snap-on system you saw looks promising, I hope you will pass the
            information along. The roller reefing system most of us have would be
            fine if the boat was moored with mast always up, but sure does
            complicate raising, lowering, and trailering.

            Here's one more bit of info that might be useful. I talked to someone
            who used to own a M19 and sail it on Puget Sound which often has
            fairly light winds during the summer months. He had a couple of 50 or
            more pound sand bags that he would put on the V berth up front for
            ballast and balance. Then in light wind he sailed without filling the
            ballast tank. This helped with speed in light wind and did not seem
            too risky to him from a stability standpoint.

            With your 30 gal bow water tank and additional weight down low as long
            as it is well secured so that it won't shift while heeling seems like
            not filling the ballast tank should be a viable option for you in
            light wind.

            I'm thinking about maybe a second battery and a 10 gal water tank in
            the bow under the V berth to serve the same purpose. Why use sand when
            that extra weight could go towards something that would make the
            boating that much more fun?

            With your CB line in the cockpit seems like it should be easier for
            you to adjust the balance of the boat to suit different sail
            configurations. It will be interesting to see a report after you give
            the different sails a try. It would be really sweet to find a setup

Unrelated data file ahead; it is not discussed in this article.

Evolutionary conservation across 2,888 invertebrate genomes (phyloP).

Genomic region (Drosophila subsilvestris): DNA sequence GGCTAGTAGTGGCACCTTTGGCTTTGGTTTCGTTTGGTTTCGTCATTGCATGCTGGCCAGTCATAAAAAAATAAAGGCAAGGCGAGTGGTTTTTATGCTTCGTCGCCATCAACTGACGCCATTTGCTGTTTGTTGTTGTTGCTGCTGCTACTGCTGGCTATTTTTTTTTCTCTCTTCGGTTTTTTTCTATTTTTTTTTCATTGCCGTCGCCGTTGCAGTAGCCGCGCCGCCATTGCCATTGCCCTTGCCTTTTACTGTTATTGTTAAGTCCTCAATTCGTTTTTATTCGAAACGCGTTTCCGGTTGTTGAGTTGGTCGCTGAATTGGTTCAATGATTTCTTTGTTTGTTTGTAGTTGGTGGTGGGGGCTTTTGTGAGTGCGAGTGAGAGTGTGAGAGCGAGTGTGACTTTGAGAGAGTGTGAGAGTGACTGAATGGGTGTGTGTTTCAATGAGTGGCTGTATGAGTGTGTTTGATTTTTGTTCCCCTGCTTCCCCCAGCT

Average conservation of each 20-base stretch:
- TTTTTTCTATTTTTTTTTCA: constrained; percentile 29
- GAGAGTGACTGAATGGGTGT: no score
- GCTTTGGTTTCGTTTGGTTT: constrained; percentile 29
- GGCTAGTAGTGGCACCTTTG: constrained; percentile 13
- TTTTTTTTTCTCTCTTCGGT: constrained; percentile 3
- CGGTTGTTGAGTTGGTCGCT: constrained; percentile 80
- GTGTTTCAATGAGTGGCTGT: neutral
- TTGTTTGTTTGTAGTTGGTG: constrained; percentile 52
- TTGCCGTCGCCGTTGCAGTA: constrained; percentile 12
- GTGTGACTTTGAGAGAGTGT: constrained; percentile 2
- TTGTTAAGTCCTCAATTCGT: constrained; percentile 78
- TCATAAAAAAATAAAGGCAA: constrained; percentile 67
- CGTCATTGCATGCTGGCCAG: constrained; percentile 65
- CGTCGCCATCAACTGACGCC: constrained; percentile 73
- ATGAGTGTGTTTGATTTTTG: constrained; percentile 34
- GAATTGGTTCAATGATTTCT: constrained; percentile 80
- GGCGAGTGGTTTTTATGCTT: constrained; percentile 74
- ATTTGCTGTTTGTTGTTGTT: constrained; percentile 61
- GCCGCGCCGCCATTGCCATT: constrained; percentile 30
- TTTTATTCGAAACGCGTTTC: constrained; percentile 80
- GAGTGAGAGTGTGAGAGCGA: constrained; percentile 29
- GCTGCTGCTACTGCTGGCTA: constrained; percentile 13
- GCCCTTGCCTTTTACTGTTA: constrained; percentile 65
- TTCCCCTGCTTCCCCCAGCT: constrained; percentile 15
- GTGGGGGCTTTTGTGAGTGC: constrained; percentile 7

that would let the M19 sail as well as 26X or 26M. I wonder how a M19
            would do with a 26M roating mast and sails.

            Eric


            --- In macgregor19sailboats@yahoogroups.com, "Chris" <cbhinkel2@c...>
            wrote:
            > Hi Eric,
            >
            > Yeah, I certainly did see your post on this subject, and it was very
            > useful for me as well. Thanks for passing it along to us. It was
            > actually this information that sparked my initiative to devise a
            > better sailing Mac19 for myself. I looked up the specs for the
            > Mac26C and the Mac25, and they are listed below for anyone who might
            > be considering this.
            >
            > Mac26C sails
            >
            > Jib: 23.6, 19.1, 9.8
            > Genoa: 23.6, 21.6, 15.7
            > Main: 24.9, 26.2, 10.1
            > Aftermarket drifter: 23.6, 22, 17.5
            >
            > Mac25
            >
            > Jib: 23.6, 19.1, 10.2
            > Genoa: 23.6, 21.1, 16.9